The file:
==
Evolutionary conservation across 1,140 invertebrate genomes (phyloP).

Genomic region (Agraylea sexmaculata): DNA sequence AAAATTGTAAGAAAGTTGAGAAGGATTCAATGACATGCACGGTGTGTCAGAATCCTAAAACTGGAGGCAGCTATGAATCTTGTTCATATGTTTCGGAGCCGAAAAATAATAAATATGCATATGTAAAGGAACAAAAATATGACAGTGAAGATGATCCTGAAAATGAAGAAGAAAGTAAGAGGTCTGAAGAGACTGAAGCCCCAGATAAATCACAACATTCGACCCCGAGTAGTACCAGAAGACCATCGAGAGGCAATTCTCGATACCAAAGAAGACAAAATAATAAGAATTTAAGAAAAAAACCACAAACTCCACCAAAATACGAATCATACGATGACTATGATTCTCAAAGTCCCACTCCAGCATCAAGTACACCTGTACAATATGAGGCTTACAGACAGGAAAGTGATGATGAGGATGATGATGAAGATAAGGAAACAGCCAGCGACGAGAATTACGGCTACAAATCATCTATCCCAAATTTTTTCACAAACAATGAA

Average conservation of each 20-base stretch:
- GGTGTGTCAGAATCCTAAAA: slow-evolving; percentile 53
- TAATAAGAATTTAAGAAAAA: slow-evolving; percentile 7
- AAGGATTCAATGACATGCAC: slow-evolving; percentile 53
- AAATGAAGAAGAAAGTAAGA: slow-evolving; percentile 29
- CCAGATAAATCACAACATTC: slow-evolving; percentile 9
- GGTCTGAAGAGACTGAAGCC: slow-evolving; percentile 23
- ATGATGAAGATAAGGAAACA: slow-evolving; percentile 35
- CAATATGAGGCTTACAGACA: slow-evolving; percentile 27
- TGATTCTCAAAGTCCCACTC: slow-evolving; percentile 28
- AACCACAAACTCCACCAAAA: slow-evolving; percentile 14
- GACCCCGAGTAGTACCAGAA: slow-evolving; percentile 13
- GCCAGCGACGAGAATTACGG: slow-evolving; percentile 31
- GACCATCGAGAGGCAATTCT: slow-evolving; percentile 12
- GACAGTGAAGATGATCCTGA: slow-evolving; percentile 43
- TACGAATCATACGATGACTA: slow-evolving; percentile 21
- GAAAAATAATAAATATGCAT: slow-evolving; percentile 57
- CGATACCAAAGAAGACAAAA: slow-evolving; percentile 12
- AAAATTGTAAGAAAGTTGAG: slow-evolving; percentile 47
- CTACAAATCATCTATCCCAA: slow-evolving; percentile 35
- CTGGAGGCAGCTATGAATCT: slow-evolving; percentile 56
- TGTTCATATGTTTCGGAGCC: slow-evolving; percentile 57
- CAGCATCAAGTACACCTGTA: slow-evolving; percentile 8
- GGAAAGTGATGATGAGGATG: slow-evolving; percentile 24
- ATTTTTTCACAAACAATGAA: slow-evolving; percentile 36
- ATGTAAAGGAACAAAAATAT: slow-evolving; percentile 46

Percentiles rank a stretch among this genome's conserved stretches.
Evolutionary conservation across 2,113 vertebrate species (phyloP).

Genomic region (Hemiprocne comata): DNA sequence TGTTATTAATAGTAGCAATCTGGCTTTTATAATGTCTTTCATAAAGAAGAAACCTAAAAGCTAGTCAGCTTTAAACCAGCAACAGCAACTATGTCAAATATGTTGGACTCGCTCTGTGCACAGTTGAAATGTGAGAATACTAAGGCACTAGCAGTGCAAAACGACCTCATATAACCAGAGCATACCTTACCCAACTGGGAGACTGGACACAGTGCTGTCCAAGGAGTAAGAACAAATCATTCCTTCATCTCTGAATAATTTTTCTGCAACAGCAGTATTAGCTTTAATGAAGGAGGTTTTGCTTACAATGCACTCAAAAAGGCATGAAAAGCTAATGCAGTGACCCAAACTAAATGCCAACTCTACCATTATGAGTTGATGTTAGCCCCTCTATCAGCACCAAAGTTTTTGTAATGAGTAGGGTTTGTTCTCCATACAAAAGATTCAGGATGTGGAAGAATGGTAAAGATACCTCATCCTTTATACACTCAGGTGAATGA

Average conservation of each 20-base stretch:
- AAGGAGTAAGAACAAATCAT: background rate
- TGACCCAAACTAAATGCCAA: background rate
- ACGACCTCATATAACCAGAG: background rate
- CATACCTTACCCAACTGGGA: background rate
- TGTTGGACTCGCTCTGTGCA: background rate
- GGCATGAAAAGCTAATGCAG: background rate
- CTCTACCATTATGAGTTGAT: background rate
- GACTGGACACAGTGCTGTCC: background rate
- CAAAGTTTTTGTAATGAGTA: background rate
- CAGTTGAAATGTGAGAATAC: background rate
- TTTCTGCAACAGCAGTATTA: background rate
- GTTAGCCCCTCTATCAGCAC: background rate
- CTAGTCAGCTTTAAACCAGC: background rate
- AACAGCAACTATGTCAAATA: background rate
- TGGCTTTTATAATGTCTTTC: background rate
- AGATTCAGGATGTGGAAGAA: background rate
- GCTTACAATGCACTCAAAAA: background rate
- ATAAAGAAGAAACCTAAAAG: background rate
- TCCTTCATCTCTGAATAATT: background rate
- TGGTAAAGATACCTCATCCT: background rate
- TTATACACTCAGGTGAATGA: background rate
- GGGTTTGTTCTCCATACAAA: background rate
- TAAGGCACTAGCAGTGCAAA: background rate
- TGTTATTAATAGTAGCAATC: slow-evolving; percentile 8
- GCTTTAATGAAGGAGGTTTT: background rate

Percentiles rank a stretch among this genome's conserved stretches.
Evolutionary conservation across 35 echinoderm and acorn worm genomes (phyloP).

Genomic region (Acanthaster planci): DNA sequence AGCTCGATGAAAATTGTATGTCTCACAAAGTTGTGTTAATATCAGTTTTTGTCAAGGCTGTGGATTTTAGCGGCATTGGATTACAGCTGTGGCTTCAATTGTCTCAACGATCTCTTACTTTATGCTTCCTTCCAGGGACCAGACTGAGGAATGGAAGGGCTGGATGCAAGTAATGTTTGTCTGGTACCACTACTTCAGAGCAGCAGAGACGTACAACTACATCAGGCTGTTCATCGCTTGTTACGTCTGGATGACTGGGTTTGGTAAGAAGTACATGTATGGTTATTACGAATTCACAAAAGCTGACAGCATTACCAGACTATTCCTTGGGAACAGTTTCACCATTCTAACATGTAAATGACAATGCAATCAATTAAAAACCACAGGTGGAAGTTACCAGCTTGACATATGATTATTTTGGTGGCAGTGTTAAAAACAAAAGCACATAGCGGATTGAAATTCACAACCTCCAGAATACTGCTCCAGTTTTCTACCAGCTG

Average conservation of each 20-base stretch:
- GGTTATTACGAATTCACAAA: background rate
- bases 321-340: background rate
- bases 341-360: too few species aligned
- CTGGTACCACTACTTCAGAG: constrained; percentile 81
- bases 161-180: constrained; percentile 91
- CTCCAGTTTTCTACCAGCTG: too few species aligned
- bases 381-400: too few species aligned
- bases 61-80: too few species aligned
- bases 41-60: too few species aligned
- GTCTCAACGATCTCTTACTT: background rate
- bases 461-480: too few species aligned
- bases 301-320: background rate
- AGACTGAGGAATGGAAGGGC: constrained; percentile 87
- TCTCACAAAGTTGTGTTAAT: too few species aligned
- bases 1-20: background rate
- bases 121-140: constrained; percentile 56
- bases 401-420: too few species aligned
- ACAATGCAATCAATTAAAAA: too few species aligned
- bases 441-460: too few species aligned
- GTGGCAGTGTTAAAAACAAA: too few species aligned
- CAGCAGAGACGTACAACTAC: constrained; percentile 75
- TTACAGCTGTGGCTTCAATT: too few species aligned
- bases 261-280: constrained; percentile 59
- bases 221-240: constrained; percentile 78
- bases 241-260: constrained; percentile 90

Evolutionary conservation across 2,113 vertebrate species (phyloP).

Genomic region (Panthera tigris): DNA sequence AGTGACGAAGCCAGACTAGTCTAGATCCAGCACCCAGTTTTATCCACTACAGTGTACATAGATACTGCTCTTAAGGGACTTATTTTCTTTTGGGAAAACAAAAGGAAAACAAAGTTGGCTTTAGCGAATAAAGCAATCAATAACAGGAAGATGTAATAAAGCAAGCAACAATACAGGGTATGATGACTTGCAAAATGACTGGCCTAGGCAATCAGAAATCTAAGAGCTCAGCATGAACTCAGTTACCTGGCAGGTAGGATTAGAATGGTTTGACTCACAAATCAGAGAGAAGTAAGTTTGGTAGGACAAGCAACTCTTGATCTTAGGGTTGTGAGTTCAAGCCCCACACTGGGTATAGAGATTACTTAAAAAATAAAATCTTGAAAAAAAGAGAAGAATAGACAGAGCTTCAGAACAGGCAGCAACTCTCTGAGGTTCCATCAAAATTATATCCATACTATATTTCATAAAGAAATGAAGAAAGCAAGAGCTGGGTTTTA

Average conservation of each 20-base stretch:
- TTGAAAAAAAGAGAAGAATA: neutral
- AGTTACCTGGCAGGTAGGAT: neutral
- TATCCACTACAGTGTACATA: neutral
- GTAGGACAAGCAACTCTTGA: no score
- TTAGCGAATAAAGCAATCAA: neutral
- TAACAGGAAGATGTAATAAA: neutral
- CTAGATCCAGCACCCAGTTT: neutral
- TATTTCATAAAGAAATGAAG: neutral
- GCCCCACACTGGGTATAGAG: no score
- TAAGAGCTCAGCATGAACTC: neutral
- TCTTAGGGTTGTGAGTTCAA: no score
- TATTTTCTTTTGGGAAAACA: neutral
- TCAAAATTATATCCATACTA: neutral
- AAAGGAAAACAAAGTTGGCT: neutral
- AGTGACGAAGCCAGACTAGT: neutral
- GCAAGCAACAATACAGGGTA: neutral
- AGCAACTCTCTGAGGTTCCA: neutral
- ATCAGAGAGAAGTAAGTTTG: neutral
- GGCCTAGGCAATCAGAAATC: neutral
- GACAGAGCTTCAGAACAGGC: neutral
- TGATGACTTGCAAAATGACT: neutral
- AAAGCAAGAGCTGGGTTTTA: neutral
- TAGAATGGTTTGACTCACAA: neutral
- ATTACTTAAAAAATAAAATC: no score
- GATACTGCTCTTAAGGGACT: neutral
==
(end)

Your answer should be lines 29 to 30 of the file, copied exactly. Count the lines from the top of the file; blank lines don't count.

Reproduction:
Percentiles rank a stretch among this genome's conserved stretches.
Evolutionary conservation across 2,113 vertebrate species (phyloP).